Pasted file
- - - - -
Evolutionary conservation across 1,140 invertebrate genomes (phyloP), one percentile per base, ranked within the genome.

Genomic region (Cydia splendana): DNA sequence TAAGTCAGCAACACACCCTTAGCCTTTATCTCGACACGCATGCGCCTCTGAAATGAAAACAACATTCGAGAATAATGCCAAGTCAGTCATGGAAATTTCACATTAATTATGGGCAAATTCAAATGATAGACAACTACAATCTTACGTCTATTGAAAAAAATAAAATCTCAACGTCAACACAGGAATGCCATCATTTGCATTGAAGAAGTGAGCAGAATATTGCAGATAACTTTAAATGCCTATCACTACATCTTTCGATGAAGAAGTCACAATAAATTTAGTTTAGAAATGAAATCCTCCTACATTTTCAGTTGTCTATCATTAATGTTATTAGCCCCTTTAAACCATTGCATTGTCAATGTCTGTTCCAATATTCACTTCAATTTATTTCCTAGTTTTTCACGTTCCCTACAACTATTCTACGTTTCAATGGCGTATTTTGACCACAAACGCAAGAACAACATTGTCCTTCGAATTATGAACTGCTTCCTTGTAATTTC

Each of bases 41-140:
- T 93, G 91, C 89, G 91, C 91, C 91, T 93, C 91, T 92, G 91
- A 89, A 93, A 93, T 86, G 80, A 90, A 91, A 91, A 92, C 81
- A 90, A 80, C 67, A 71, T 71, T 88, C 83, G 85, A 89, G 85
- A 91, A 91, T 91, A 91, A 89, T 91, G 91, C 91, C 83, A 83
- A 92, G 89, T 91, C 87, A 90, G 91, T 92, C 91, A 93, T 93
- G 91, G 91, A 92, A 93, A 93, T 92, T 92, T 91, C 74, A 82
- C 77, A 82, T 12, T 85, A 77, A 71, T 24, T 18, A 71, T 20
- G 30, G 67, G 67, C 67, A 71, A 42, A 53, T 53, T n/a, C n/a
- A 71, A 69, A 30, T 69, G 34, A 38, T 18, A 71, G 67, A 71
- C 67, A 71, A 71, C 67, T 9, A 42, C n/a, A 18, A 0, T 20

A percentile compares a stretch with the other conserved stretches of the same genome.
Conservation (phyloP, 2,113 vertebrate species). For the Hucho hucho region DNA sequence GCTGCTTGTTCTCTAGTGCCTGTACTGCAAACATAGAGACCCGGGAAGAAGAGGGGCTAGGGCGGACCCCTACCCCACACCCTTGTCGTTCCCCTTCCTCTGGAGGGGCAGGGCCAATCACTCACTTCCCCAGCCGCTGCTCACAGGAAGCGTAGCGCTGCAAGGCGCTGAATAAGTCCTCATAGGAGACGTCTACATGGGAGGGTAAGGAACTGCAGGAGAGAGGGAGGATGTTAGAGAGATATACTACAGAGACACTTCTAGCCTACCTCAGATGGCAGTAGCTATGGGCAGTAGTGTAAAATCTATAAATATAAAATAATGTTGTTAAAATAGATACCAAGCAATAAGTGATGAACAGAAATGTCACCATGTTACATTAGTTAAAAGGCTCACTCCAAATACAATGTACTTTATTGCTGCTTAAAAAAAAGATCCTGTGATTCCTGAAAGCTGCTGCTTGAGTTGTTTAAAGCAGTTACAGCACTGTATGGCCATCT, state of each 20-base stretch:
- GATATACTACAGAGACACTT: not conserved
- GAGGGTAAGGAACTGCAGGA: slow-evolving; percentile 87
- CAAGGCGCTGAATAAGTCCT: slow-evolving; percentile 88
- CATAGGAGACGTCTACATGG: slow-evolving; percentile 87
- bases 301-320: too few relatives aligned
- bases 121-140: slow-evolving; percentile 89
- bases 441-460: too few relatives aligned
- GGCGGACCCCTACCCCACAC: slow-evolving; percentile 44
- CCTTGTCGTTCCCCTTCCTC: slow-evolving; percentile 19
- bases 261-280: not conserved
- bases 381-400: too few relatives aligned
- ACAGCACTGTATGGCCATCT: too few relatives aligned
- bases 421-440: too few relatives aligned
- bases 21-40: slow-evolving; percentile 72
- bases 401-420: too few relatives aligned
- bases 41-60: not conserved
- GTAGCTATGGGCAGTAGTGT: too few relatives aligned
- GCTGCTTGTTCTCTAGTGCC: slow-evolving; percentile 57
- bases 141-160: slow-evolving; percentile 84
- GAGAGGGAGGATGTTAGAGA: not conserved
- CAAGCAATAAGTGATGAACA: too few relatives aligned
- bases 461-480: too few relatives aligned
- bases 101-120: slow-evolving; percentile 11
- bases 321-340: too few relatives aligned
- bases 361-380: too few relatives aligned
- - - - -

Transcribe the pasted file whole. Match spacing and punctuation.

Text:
Evolutionary conservation across 1,140 invertebrate genomes (phyloP), one percentile per base, ranked within the genome.

Genomic region (Cydia splendana): DNA sequence TAAGTCAGCAACACACCCTTAGCCTTTATCTCGACACGCATGCGCCTCTGAAATGAAAACAACATTCGAGAATAATGCCAAGTCAGTCATGGAAATTTCACATTAATTATGGGCAAATTCAAATGATAGACAACTACAATCTTACGTCTATTGAAAAAAATAAAATCTCAACGTCAACACAGGAATGCCATCATTTGCATTGAAGAAGTGAGCAGAATATTGCAGATAACTTTAAATGCCTATCACTACATCTTTCGATGAAGAAGTCACAATAAATTTAGTTTAGAAATGAAATCCTCCTACATTTTCAGTTGTCTATCATTAATGTTATTAGCCCCTTTAAACCATTGCATTGTCAATGTCTGTTCCAATATTCACTTCAATTTATTTCCTAGTTTTTCACGTTCCCTACAACTATTCTACGTTTCAATGGCGTATTTTGACCACAAACGCAAGAACAACATTGTCCTTCGAATTATGAACTGCTTCCTTGTAATTTC

Each of bases 41-140:
- T 93, G 91, C 89, G 91, C 91, C 91, T 93, C 91, T 92, G 91
- A 89, A 93, A 93, T 86, G 80, A 90, A 91, A 91, A 92, C 81
- A 90, A 80, C 67, A 71, T 71, T 88, C 83, G 85, A 89, G 85
- A 91, A 91, T 91, A 91, A 89, T 91, G 91, C 91, C 83, A 83
- A 92, G 89, T 91, C 87, A 90, G 91, T 92, C 91, A 93, T 93
- G 91, G 91, A 92, A 93, A 93, T 92, T 92, T 91, C 74, A 82
- C 77, A 82, T 12, T 85, A 77, A 71, T 24, T 18, A 71, T 20
- G 30, G 67, G 67, C 67, A 71, A 42, A 53, T 53, T n/a, C n/a
- A 71, A 69, A 30, T 69, G 34, A 38, T 18, A 71, G 67, A 71
- C 67, A 71, A 71, C 67, T 9, A 42, C n/a, A 18, A 0, T 20

A percentile compares a stretch with the other conserved stretches of the same genome.
Conservation (phyloP, 2,113 vertebrate species). For the Hucho hucho region DNA sequence GCTGCTTGTTCTCTAGTGCCTGTACTGCAAACATAGAGACCCGGGAAGAAGAGGGGCTAGGGCGGACCCCTACCCCACACCCTTGTCGTTCCCCTTCCTCTGGAGGGGCAGGGCCAATCACTCACTTCCCCAGCCGCTGCTCACAGGAAGCGTAGCGCTGCAAGGCGCTGAATAAGTCCTCATAGGAGACGTCTACATGGGAGGGTAAGGAACTGCAGGAGAGAGGGAGGATGTTAGAGAGATATACTACAGAGACACTTCTAGCCTACCTCAGATGGCAGTAGCTATGGGCAGTAGTGTAAAATCTATAAATATAAAATAATGTTGTTAAAATAGATACCAAGCAATAAGTGATGAACAGAAATGTCACCATGTTACATTAGTTAAAAGGCTCACTCCAAATACAATGTACTTTATTGCTGCTTAAAAAAAAGATCCTGTGATTCCTGAAAGCTGCTGCTTGAGTTGTTTAAAGCAGTTACAGCACTGTATGGCCATCT, state of each 20-base stretch:
- GATATACTACAGAGACACTT: not conserved
- GAGGGTAAGGAACTGCAGGA: slow-evolving; percentile 87
- CAAGGCGCTGAATAAGTCCT: slow-evolving; percentile 88
- CATAGGAGACGTCTACATGG: slow-evolving; percentile 87
- bases 301-320: too few relatives aligned
- bases 121-140: slow-evolving; percentile 89
- bases 441-460: too few relatives aligned
- GGCGGACCCCTACCCCACAC: slow-evolving; percentile 44
- CCTTGTCGTTCCCCTTCCTC: slow-evolving; percentile 19
- bases 261-280: not conserved
- bases 381-400: too few relatives aligned
- ACAGCACTGTATGGCCATCT: too few relatives aligned
- bases 421-440: too few relatives aligned
- bases 21-40: slow-evolving; percentile 72
- bases 401-420: too few relatives aligned
- bases 41-60: not conserved
- GTAGCTATGGGCAGTAGTGT: too few relatives aligned
- GCTGCTTGTTCTCTAGTGCC: slow-evolving; percentile 57
- bases 141-160: slow-evolving; percentile 84
- GAGAGGGAGGATGTTAGAGA: not conserved
- CAAGCAATAAGTGATGAACA: too few relatives aligned
- bases 461-480: too few relatives aligned
- bases 101-120: slow-evolving; percentile 11
- bases 321-340: too few relatives aligned
- bases 361-380: too few relatives aligned